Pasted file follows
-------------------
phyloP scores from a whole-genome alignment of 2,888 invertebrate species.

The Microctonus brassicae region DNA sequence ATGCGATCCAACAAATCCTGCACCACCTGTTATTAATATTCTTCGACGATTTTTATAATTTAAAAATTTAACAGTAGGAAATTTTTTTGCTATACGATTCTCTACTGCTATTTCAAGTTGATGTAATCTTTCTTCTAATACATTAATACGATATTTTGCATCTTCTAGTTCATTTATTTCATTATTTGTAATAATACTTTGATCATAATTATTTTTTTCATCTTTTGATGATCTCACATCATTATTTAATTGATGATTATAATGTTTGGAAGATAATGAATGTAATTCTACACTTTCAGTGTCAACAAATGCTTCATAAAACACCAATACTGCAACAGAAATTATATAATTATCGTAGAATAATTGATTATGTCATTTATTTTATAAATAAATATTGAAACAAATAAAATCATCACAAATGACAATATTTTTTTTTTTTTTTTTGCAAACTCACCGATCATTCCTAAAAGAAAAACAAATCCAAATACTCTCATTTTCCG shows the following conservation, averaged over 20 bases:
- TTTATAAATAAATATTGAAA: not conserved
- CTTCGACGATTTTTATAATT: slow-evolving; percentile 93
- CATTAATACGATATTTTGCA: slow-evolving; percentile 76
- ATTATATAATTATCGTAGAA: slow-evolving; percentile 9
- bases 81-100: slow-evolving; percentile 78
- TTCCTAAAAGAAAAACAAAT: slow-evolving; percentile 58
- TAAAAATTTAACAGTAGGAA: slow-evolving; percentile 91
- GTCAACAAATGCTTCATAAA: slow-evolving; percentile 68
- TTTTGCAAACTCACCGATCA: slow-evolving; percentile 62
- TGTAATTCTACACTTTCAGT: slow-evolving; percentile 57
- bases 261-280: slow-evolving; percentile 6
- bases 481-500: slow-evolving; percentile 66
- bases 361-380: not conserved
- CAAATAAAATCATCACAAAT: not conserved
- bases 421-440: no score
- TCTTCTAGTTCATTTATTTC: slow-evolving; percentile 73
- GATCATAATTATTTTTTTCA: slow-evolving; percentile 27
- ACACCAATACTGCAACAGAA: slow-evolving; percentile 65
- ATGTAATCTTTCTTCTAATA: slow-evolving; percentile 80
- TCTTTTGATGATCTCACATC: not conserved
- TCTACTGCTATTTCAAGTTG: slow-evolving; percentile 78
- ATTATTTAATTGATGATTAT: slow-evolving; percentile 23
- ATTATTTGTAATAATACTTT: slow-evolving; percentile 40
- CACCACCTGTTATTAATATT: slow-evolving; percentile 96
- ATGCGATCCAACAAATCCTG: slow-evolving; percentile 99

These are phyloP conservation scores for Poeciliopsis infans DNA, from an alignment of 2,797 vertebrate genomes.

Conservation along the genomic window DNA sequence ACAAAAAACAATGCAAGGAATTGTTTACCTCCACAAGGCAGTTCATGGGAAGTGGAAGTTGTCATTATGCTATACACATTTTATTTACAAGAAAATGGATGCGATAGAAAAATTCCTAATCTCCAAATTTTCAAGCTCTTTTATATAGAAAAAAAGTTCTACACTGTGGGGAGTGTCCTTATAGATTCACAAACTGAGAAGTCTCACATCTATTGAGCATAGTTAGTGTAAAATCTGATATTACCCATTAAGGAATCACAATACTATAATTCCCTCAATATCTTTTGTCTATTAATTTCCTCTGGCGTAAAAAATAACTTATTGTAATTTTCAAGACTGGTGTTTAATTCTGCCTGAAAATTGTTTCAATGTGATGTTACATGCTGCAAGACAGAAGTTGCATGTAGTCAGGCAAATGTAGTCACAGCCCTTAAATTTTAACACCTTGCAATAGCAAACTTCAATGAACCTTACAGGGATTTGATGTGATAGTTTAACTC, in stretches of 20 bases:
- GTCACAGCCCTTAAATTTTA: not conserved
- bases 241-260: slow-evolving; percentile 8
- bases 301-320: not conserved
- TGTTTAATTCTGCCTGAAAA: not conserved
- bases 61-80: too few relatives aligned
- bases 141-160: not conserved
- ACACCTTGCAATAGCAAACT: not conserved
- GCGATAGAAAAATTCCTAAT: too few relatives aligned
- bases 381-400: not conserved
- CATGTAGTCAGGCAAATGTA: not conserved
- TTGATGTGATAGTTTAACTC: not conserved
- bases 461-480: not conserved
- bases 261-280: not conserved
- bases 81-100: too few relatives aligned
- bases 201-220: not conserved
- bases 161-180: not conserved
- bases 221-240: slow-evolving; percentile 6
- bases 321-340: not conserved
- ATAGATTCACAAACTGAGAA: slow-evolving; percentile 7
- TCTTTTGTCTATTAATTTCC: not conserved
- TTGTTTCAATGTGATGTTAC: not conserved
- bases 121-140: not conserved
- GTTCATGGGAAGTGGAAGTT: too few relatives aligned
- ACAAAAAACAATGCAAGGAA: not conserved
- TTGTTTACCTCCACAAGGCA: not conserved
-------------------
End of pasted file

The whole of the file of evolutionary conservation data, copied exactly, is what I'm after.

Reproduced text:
phyloP scores from a whole-genome alignment of 2,888 invertebrate species.

The Microctonus brassicae region DNA sequence ATGCGATCCAACAAATCCTGCACCACCTGTTATTAATATTCTTCGACGATTTTTATAATTTAAAAATTTAACAGTAGGAAATTTTTTTGCTATACGATTCTCTACTGCTATTTCAAGTTGATGTAATCTTTCTTCTAATACATTAATACGATATTTTGCATCTTCTAGTTCATTTATTTCATTATTTGTAATAATACTTTGATCATAATTATTTTTTTCATCTTTTGATGATCTCACATCATTATTTAATTGATGATTATAATGTTTGGAAGATAATGAATGTAATTCTACACTTTCAGTGTCAACAAATGCTTCATAAAACACCAATACTGCAACAGAAATTATATAATTATCGTAGAATAATTGATTATGTCATTTATTTTATAAATAAATATTGAAACAAATAAAATCATCACAAATGACAATATTTTTTTTTTTTTTTTTGCAAACTCACCGATCATTCCTAAAAGAAAAACAAATCCAAATACTCTCATTTTCCG shows the following conservation, averaged over 20 bases:
- TTTATAAATAAATATTGAAA: not conserved
- CTTCGACGATTTTTATAATT: slow-evolving; percentile 93
- CATTAATACGATATTTTGCA: slow-evolving; percentile 76
- ATTATATAATTATCGTAGAA: slow-evolving; percentile 9
- bases 81-100: slow-evolving; percentile 78
- TTCCTAAAAGAAAAACAAAT: slow-evolving; percentile 58
- TAAAAATTTAACAGTAGGAA: slow-evolving; percentile 91
- GTCAACAAATGCTTCATAAA: slow-evolving; percentile 68
- TTTTGCAAACTCACCGATCA: slow-evolving; percentile 62
- TGTAATTCTACACTTTCAGT: slow-evolving; percentile 57
- bases 261-280: slow-evolving; percentile 6
- bases 481-500: slow-evolving; percentile 66
- bases 361-380: not conserved
- CAAATAAAATCATCACAAAT: not conserved
- bases 421-440: no score
- TCTTCTAGTTCATTTATTTC: slow-evolving; percentile 73
- GATCATAATTATTTTTTTCA: slow-evolving; percentile 27
- ACACCAATACTGCAACAGAA: slow-evolving; percentile 65
- ATGTAATCTTTCTTCTAATA: slow-evolving; percentile 80
- TCTTTTGATGATCTCACATC: not conserved
- TCTACTGCTATTTCAAGTTG: slow-evolving; percentile 78
- ATTATTTAATTGATGATTAT: slow-evolving; percentile 23
- ATTATTTGTAATAATACTTT: slow-evolving; percentile 40
- CACCACCTGTTATTAATATT: slow-evolving; percentile 96
- ATGCGATCCAACAAATCCTG: slow-evolving; percentile 99

These are phyloP conservation scores for Poeciliopsis infans DNA, from an alignment of 2,797 vertebrate genomes.

Conservation along the genomic window DNA sequence ACAAAAAACAATGCAAGGAATTGTTTACCTCCACAAGGCAGTTCATGGGAAGTGGAAGTTGTCATTATGCTATACACATTTTATTTACAAGAAAATGGATGCGATAGAAAAATTCCTAATCTCCAAATTTTCAAGCTCTTTTATATAGAAAAAAAGTTCTACACTGTGGGGAGTGTCCTTATAGATTCACAAACTGAGAAGTCTCACATCTATTGAGCATAGTTAGTGTAAAATCTGATATTACCCATTAAGGAATCACAATACTATAATTCCCTCAATATCTTTTGTCTATTAATTTCCTCTGGCGTAAAAAATAACTTATTGTAATTTTCAAGACTGGTGTTTAATTCTGCCTGAAAATTGTTTCAATGTGATGTTACATGCTGCAAGACAGAAGTTGCATGTAGTCAGGCAAATGTAGTCACAGCCCTTAAATTTTAACACCTTGCAATAGCAAACTTCAATGAACCTTACAGGGATTTGATGTGATAGTTTAACTC, in stretches of 20 bases:
- GTCACAGCCCTTAAATTTTA: not conserved
- bases 241-260: slow-evolving; percentile 8
- bases 301-320: not conserved
- TGTTTAATTCTGCCTGAAAA: not conserved
- bases 61-80: too few relatives aligned
- bases 141-160: not conserved
- ACACCTTGCAATAGCAAACT: not conserved
- GCGATAGAAAAATTCCTAAT: too few relatives aligned
- bases 381-400: not conserved
- CATGTAGTCAGGCAAATGTA: not conserved
- TTGATGTGATAGTTTAACTC: not conserved
- bases 461-480: not conserved
- bases 261-280: not conserved
- bases 81-100: too few relatives aligned
- bases 201-220: not conserved
- bases 161-180: not conserved
- bases 221-240: slow-evolving; percentile 6
- bases 321-340: not conserved
- ATAGATTCACAAACTGAGAA: slow-evolving; percentile 7
- TCTTTTGTCTATTAATTTCC: not conserved
- TTGTTTCAATGTGATGTTAC: not conserved
- bases 121-140: not conserved
- GTTCATGGGAAGTGGAAGTT: too few relatives aligned
- ACAAAAAACAATGCAAGGAA: not conserved
- TTGTTTACCTCCACAAGGCA: not conserved